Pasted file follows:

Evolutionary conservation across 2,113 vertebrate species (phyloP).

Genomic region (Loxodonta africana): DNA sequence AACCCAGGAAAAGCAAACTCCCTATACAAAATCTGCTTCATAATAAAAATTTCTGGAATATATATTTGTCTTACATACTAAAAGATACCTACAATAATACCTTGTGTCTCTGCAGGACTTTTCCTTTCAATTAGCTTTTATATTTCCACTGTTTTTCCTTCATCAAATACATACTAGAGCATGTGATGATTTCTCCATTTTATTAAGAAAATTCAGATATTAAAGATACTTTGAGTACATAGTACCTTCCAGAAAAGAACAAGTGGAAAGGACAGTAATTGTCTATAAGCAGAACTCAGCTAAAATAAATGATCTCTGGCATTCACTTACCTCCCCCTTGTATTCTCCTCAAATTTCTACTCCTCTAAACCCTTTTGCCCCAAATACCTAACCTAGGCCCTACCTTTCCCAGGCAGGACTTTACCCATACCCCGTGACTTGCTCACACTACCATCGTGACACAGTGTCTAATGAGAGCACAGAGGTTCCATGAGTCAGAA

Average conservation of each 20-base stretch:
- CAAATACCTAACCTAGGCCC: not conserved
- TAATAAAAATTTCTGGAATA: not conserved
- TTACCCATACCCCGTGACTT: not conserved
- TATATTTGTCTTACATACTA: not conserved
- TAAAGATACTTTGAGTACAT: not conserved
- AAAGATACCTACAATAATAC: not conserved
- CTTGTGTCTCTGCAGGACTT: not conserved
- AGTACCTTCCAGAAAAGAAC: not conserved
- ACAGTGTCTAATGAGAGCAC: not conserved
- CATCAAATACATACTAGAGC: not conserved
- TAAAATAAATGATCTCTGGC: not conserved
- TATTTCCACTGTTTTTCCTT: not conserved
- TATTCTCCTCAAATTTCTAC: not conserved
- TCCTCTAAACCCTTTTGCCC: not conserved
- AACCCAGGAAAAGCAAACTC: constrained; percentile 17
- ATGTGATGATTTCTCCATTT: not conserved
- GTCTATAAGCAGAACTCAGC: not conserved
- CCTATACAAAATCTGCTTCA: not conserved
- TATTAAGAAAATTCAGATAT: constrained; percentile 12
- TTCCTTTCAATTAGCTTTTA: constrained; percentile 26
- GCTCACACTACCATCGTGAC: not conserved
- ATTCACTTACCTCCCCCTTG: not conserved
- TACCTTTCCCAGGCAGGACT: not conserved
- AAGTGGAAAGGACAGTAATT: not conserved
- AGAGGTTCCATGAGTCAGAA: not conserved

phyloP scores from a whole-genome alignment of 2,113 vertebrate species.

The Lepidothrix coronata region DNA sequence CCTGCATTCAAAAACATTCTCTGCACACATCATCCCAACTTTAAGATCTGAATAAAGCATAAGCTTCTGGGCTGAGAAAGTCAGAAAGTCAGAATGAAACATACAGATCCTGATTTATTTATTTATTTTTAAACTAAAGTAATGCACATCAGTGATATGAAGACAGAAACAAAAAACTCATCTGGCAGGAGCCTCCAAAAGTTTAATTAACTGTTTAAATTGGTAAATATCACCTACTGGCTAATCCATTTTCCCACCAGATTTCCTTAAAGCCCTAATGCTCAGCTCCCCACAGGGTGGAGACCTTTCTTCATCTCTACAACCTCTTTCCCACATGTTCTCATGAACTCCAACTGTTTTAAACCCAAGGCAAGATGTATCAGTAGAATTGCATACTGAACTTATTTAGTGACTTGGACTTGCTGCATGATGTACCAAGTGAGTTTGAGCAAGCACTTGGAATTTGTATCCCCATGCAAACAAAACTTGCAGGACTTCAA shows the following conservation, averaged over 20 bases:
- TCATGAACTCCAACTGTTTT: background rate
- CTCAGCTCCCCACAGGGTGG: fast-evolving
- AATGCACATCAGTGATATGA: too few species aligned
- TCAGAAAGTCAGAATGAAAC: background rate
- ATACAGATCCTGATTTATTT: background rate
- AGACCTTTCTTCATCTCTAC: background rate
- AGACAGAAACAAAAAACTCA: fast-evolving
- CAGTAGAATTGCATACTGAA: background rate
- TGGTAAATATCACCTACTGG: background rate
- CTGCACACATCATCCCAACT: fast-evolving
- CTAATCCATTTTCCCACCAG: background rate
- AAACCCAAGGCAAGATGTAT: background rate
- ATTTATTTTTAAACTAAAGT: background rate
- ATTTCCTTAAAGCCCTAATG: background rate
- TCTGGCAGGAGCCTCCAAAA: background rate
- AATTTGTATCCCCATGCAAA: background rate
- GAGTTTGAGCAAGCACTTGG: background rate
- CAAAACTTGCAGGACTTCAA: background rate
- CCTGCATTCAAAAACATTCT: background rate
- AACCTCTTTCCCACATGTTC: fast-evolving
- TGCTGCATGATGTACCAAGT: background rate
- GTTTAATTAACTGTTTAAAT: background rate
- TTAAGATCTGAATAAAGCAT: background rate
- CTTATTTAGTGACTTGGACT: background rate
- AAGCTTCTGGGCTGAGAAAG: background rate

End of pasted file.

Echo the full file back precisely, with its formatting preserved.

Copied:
Evolutionary conservation across 2,113 vertebrate species (phyloP).

Genomic region (Loxodonta africana): DNA sequence AACCCAGGAAAAGCAAACTCCCTATACAAAATCTGCTTCATAATAAAAATTTCTGGAATATATATTTGTCTTACATACTAAAAGATACCTACAATAATACCTTGTGTCTCTGCAGGACTTTTCCTTTCAATTAGCTTTTATATTTCCACTGTTTTTCCTTCATCAAATACATACTAGAGCATGTGATGATTTCTCCATTTTATTAAGAAAATTCAGATATTAAAGATACTTTGAGTACATAGTACCTTCCAGAAAAGAACAAGTGGAAAGGACAGTAATTGTCTATAAGCAGAACTCAGCTAAAATAAATGATCTCTGGCATTCACTTACCTCCCCCTTGTATTCTCCTCAAATTTCTACTCCTCTAAACCCTTTTGCCCCAAATACCTAACCTAGGCCCTACCTTTCCCAGGCAGGACTTTACCCATACCCCGTGACTTGCTCACACTACCATCGTGACACAGTGTCTAATGAGAGCACAGAGGTTCCATGAGTCAGAA

Average conservation of each 20-base stretch:
- CAAATACCTAACCTAGGCCC: not conserved
- TAATAAAAATTTCTGGAATA: not conserved
- TTACCCATACCCCGTGACTT: not conserved
- TATATTTGTCTTACATACTA: not conserved
- TAAAGATACTTTGAGTACAT: not conserved
- AAAGATACCTACAATAATAC: not conserved
- CTTGTGTCTCTGCAGGACTT: not conserved
- AGTACCTTCCAGAAAAGAAC: not conserved
- ACAGTGTCTAATGAGAGCAC: not conserved
- CATCAAATACATACTAGAGC: not conserved
- TAAAATAAATGATCTCTGGC: not conserved
- TATTTCCACTGTTTTTCCTT: not conserved
- TATTCTCCTCAAATTTCTAC: not conserved
- TCCTCTAAACCCTTTTGCCC: not conserved
- AACCCAGGAAAAGCAAACTC: constrained; percentile 17
- ATGTGATGATTTCTCCATTT: not conserved
- GTCTATAAGCAGAACTCAGC: not conserved
- CCTATACAAAATCTGCTTCA: not conserved
- TATTAAGAAAATTCAGATAT: constrained; percentile 12
- TTCCTTTCAATTAGCTTTTA: constrained; percentile 26
- GCTCACACTACCATCGTGAC: not conserved
- ATTCACTTACCTCCCCCTTG: not conserved
- TACCTTTCCCAGGCAGGACT: not conserved
- AAGTGGAAAGGACAGTAATT: not conserved
- AGAGGTTCCATGAGTCAGAA: not conserved

phyloP scores from a whole-genome alignment of 2,113 vertebrate species.

The Lepidothrix coronata region DNA sequence CCTGCATTCAAAAACATTCTCTGCACACATCATCCCAACTTTAAGATCTGAATAAAGCATAAGCTTCTGGGCTGAGAAAGTCAGAAAGTCAGAATGAAACATACAGATCCTGATTTATTTATTTATTTTTAAACTAAAGTAATGCACATCAGTGATATGAAGACAGAAACAAAAAACTCATCTGGCAGGAGCCTCCAAAAGTTTAATTAACTGTTTAAATTGGTAAATATCACCTACTGGCTAATCCATTTTCCCACCAGATTTCCTTAAAGCCCTAATGCTCAGCTCCCCACAGGGTGGAGACCTTTCTTCATCTCTACAACCTCTTTCCCACATGTTCTCATGAACTCCAACTGTTTTAAACCCAAGGCAAGATGTATCAGTAGAATTGCATACTGAACTTATTTAGTGACTTGGACTTGCTGCATGATGTACCAAGTGAGTTTGAGCAAGCACTTGGAATTTGTATCCCCATGCAAACAAAACTTGCAGGACTTCAA shows the following conservation, averaged over 20 bases:
- TCATGAACTCCAACTGTTTT: background rate
- CTCAGCTCCCCACAGGGTGG: fast-evolving
- AATGCACATCAGTGATATGA: too few species aligned
- TCAGAAAGTCAGAATGAAAC: background rate
- ATACAGATCCTGATTTATTT: background rate
- AGACCTTTCTTCATCTCTAC: background rate
- AGACAGAAACAAAAAACTCA: fast-evolving
- CAGTAGAATTGCATACTGAA: background rate
- TGGTAAATATCACCTACTGG: background rate
- CTGCACACATCATCCCAACT: fast-evolving
- CTAATCCATTTTCCCACCAG: background rate
- AAACCCAAGGCAAGATGTAT: background rate
- ATTTATTTTTAAACTAAAGT: background rate
- ATTTCCTTAAAGCCCTAATG: background rate
- TCTGGCAGGAGCCTCCAAAA: background rate
- AATTTGTATCCCCATGCAAA: background rate
- GAGTTTGAGCAAGCACTTGG: background rate
- CAAAACTTGCAGGACTTCAA: background rate
- CCTGCATTCAAAAACATTCT: background rate
- AACCTCTTTCCCACATGTTC: fast-evolving
- TGCTGCATGATGTACCAAGT: background rate
- GTTTAATTAACTGTTTAAAT: background rate
- TTAAGATCTGAATAAAGCAT: background rate
- CTTATTTAGTGACTTGGACT: background rate
- AAGCTTCTGGGCTGAGAAAG: background rate